Batting great Sunil Gavaskar was seemingly miffed with the way Pakistan opener Fakhar Zaman wore his national cap during the much-anticipated Asia Cup 2018 clash against India in Dubai on Wednesday, September 19.

Zaman, who bowled 6.3 overs during Pakistan's eight-wicket defeat, was wearing his Pakistan cap in a way that resembled a rapper.

The swashbuckling opening batsman, who was dismissed for 0, rolled his arm over as the Men in Green lost leg-spinner Shadab Khan to a back injury midway during their unsuccessful defence of a paltry total of 162.

Gavaskar, who was on air for official broadcasters Star Sports, hit out at Zaman and even opined that the Pakistan captain should have a word with his part-time bowler about the way in which he had worn his cap while bowling.

"Somebody may be the captain should tell him that it's the national cap. He should wear it properly. You can do this in Pakistan Super League may be but this is the national team," Gavaskar said, as quoted by the Press Trust of India.

Sunil Gavaskar
Sunil Gavaskar.STRDEL/AFP/Getty Images.

Zaman was not the only player who was criticised by Gavaskar on Wednesday as the former India captain was miffed with Dinesh Karthik using his nickname "DK" in his India jersey.

"Maybe that's his nickname but since the jersey carries his number, people should identify with the name. Maybe with the name, he can have his initials," the 69-year-old added.

Dinesh Karthik
Dinesh Karthik was unbeaten on 31 as India completed an eight-wicket win over Pakistan on Wednesday.IANS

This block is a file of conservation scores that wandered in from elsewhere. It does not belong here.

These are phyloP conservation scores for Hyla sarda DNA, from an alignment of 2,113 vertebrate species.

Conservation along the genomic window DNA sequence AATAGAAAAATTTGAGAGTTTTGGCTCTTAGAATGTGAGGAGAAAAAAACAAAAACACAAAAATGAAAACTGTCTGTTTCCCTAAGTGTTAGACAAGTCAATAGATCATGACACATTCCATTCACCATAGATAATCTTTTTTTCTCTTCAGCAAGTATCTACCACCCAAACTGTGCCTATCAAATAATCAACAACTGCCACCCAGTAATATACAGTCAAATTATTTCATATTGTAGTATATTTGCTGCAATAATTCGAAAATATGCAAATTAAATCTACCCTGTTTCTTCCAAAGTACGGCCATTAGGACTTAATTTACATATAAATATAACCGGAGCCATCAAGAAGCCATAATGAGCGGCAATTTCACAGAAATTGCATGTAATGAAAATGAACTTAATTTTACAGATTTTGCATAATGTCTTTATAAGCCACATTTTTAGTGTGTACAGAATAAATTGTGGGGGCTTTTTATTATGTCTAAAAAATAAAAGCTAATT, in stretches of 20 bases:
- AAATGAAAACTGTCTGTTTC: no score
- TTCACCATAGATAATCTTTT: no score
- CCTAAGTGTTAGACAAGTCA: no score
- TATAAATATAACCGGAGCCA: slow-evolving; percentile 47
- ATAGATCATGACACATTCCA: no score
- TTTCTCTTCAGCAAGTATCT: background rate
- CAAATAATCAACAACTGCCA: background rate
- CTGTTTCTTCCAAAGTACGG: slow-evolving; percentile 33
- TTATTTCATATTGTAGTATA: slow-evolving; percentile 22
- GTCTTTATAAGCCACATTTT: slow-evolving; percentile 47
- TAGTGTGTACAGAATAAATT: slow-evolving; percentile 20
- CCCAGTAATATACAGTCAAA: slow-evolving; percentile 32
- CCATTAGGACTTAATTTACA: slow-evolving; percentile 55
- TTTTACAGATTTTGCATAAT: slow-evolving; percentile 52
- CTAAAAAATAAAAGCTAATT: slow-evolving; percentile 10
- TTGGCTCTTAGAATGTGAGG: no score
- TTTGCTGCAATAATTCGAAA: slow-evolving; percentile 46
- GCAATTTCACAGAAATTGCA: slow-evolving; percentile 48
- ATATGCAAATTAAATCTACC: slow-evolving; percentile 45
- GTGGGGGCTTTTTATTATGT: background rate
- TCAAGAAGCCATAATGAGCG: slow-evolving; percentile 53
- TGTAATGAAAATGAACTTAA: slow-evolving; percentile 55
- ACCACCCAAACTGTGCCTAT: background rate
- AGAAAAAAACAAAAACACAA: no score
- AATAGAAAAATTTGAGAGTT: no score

Uncle Madhav Mantri told me to earn my cap: Gavaskar

Gavaskar is emotional about the national team cap as he had learnt the sanctity of it during his boyhood from his uncle and former India Test player Madhav Mantri, whom he had labelled "the last of disciplinarians".

"As a boy, I spent several nights in his [Mantri's] Dadar home. His cupboard was a treasure house of caps and sweaters. There was the India cap, the Mumbai Ranji Trophy cap, the ACC (Associated Cement Company) cap among others. He had owned several sweaters, and wooly ones at that. One day, I asked him if I could have his India cap. "No, you can't," he told me, categorically. "You will have to earn this cap through hard work and determination," Gavaskar had said as quoted by the DNA.

Gavaskar also revealed that he never used the India cap he had gotten during the 1971 tour of West Indies during the tour matches in the lead up to his Test debut because his uncle's words had resonated in him.

"I had no right to wear the India cap. I only wore it when the captain named me in the XI," Gavaskar added.